Her second piece, “Current Scenes,” reaches back to her past as a 19-year-old girl in Japan. She chose a piece of electronic music that evoked memories and images of her time there – elements of isolation, film, comedy, horror, roller skates, rainbows, unicorns, the way the Japanese children danced. The music is fluid and sensual and then morphs into something robotic, and she structured her choreography to follow that transformation.
“I find it fascinating how ‘unhuman’ people can be,” she says. Leslie has two quotes posted in her house. The first is by Nietzsche: “One must still have chaos in oneself in order to be able to give birth to a dancing star.” The second, “Our truest lives are when we are in dreams awake,” is by Thoreau. She smiles as she shares the revelation that the two quotes in her house are represented in the two works she is putting on stage.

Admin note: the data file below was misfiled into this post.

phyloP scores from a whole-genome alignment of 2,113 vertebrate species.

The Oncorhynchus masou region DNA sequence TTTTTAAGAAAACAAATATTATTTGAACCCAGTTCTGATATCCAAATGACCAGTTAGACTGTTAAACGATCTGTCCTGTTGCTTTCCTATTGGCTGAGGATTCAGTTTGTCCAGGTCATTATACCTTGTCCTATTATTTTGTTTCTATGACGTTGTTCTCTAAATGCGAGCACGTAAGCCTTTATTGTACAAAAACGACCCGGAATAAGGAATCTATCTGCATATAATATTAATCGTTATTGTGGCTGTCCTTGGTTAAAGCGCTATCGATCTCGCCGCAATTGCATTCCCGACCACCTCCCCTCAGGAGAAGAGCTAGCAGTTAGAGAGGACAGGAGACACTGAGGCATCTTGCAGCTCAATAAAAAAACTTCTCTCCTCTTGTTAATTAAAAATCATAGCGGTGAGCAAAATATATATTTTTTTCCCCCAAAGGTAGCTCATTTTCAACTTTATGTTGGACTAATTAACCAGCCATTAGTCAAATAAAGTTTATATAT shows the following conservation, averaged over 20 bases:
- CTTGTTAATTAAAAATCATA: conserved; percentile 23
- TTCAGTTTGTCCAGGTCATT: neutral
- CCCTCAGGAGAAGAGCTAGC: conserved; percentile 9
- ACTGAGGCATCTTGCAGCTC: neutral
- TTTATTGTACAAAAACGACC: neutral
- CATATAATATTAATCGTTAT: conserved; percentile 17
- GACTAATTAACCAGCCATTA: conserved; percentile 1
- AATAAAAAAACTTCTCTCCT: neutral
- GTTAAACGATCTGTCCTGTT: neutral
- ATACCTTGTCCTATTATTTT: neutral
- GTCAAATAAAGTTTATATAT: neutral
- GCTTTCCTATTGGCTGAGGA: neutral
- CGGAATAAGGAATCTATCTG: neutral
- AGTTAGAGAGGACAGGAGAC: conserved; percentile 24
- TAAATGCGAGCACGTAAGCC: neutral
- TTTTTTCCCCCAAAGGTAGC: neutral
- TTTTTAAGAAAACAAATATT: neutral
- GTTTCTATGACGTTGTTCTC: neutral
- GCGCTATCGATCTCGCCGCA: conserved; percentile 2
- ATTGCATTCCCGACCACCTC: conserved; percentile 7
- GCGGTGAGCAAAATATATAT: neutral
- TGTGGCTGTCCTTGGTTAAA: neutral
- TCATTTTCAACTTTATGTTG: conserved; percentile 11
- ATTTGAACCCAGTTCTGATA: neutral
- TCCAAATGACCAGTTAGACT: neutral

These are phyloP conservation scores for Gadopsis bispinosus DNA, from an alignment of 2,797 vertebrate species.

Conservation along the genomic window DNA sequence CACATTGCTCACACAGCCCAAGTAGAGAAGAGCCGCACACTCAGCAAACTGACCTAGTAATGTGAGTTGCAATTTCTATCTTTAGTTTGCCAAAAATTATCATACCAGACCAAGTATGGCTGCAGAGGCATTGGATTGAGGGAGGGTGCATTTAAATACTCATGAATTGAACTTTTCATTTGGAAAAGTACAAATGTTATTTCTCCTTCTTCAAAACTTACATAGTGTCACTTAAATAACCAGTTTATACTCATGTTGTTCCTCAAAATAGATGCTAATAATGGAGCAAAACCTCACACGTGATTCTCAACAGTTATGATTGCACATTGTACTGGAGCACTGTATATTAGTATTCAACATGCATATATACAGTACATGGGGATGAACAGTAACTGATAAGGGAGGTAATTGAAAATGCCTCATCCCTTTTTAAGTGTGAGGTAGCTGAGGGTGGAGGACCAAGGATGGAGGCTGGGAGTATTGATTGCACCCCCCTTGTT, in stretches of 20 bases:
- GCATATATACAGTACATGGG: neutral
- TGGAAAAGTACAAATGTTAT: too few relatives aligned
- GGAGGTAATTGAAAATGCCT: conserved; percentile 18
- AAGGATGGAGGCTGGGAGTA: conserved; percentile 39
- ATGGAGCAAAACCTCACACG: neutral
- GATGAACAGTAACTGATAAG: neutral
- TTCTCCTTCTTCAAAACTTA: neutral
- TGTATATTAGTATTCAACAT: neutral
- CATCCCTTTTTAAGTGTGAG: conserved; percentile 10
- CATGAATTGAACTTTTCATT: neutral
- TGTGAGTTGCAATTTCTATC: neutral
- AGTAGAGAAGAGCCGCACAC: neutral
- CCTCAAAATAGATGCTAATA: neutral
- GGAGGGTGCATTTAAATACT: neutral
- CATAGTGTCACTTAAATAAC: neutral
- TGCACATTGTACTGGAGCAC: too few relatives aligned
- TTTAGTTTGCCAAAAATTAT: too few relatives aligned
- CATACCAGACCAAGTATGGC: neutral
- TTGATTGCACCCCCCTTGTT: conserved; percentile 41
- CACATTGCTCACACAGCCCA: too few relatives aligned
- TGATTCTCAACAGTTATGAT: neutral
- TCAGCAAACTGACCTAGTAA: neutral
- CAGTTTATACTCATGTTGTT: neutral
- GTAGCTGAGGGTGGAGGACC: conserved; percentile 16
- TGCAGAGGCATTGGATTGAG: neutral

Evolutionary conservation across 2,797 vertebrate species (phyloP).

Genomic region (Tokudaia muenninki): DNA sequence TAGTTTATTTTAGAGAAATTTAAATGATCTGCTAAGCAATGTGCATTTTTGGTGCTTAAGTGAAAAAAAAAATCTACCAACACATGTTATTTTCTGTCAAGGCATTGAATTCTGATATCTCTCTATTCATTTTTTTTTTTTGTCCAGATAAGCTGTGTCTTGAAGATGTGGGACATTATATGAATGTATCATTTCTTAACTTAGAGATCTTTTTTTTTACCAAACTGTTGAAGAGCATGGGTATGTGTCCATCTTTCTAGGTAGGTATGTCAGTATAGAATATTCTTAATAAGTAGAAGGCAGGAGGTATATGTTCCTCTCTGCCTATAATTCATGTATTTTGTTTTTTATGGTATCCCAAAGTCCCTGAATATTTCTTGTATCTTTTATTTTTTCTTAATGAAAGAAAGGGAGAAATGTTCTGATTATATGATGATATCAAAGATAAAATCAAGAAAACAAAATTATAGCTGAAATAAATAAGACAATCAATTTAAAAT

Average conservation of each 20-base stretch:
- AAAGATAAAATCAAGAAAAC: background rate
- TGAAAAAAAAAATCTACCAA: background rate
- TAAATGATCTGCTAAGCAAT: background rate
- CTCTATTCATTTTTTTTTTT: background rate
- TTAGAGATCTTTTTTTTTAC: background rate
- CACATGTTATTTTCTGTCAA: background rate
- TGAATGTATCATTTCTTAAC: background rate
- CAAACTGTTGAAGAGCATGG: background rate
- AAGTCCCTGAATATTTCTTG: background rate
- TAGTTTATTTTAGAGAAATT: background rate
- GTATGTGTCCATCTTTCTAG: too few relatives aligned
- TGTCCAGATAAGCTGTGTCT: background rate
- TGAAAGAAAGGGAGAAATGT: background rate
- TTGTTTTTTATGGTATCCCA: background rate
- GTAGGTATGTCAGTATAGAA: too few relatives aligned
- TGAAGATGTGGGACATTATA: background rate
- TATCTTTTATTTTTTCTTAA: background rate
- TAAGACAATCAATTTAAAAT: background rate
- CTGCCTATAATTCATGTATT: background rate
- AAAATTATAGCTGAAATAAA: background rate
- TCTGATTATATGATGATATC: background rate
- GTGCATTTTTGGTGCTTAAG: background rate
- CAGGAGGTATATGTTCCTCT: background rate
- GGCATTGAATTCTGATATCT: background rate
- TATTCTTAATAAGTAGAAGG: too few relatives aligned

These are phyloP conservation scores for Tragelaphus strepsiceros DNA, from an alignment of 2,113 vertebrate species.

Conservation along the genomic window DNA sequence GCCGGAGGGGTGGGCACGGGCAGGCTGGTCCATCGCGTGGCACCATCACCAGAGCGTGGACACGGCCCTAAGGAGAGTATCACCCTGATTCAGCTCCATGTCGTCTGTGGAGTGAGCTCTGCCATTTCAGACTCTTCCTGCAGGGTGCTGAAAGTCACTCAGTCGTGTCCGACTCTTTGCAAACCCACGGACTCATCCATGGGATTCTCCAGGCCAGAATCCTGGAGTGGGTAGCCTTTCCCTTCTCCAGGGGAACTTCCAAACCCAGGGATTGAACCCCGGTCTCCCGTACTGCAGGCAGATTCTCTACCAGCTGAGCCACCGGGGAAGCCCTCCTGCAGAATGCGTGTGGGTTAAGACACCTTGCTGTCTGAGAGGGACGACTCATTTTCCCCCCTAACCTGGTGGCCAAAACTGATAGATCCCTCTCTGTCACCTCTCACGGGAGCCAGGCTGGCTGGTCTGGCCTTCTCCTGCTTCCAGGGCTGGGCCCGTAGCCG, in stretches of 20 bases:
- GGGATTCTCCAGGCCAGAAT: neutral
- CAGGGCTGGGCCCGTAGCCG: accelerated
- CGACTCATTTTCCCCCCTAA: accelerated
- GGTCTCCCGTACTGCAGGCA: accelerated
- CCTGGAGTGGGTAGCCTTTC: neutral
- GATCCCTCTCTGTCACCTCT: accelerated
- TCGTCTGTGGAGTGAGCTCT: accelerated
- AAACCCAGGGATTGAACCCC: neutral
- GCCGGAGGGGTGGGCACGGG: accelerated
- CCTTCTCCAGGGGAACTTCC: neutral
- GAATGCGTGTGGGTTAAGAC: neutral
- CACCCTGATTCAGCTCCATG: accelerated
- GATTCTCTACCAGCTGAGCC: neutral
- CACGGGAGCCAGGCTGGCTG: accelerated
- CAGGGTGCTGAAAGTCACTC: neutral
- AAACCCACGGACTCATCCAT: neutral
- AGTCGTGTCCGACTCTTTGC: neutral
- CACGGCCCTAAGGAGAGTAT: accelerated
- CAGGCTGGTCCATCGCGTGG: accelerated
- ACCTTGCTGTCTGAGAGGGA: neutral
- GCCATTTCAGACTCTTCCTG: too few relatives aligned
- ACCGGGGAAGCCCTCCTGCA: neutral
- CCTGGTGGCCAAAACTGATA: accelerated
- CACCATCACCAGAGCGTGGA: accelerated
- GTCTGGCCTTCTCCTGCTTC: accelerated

“Ragada! Mira!” Anyone who has walked through the convoluted halls of the Meadows building knows that call, in its most genuine form, can only belong to Gregory King. “My time here has been about doing what someone wants me to do. That’s not necessarily bad...but I need everyone to step back and watch me do my thing,” he says with a smile. “I am a representation of SMU but I am also a representation of myself and my beliefs.” He pauses, exclaims “Oh!,” and then with a seriousness only he could muster adds, “that was fierce!” And then he laughs. Gregory came to SMU from Jamaica, with an extended layover in New York. The ideas behind his pieces come from a desire to honor his heritage and life experiences.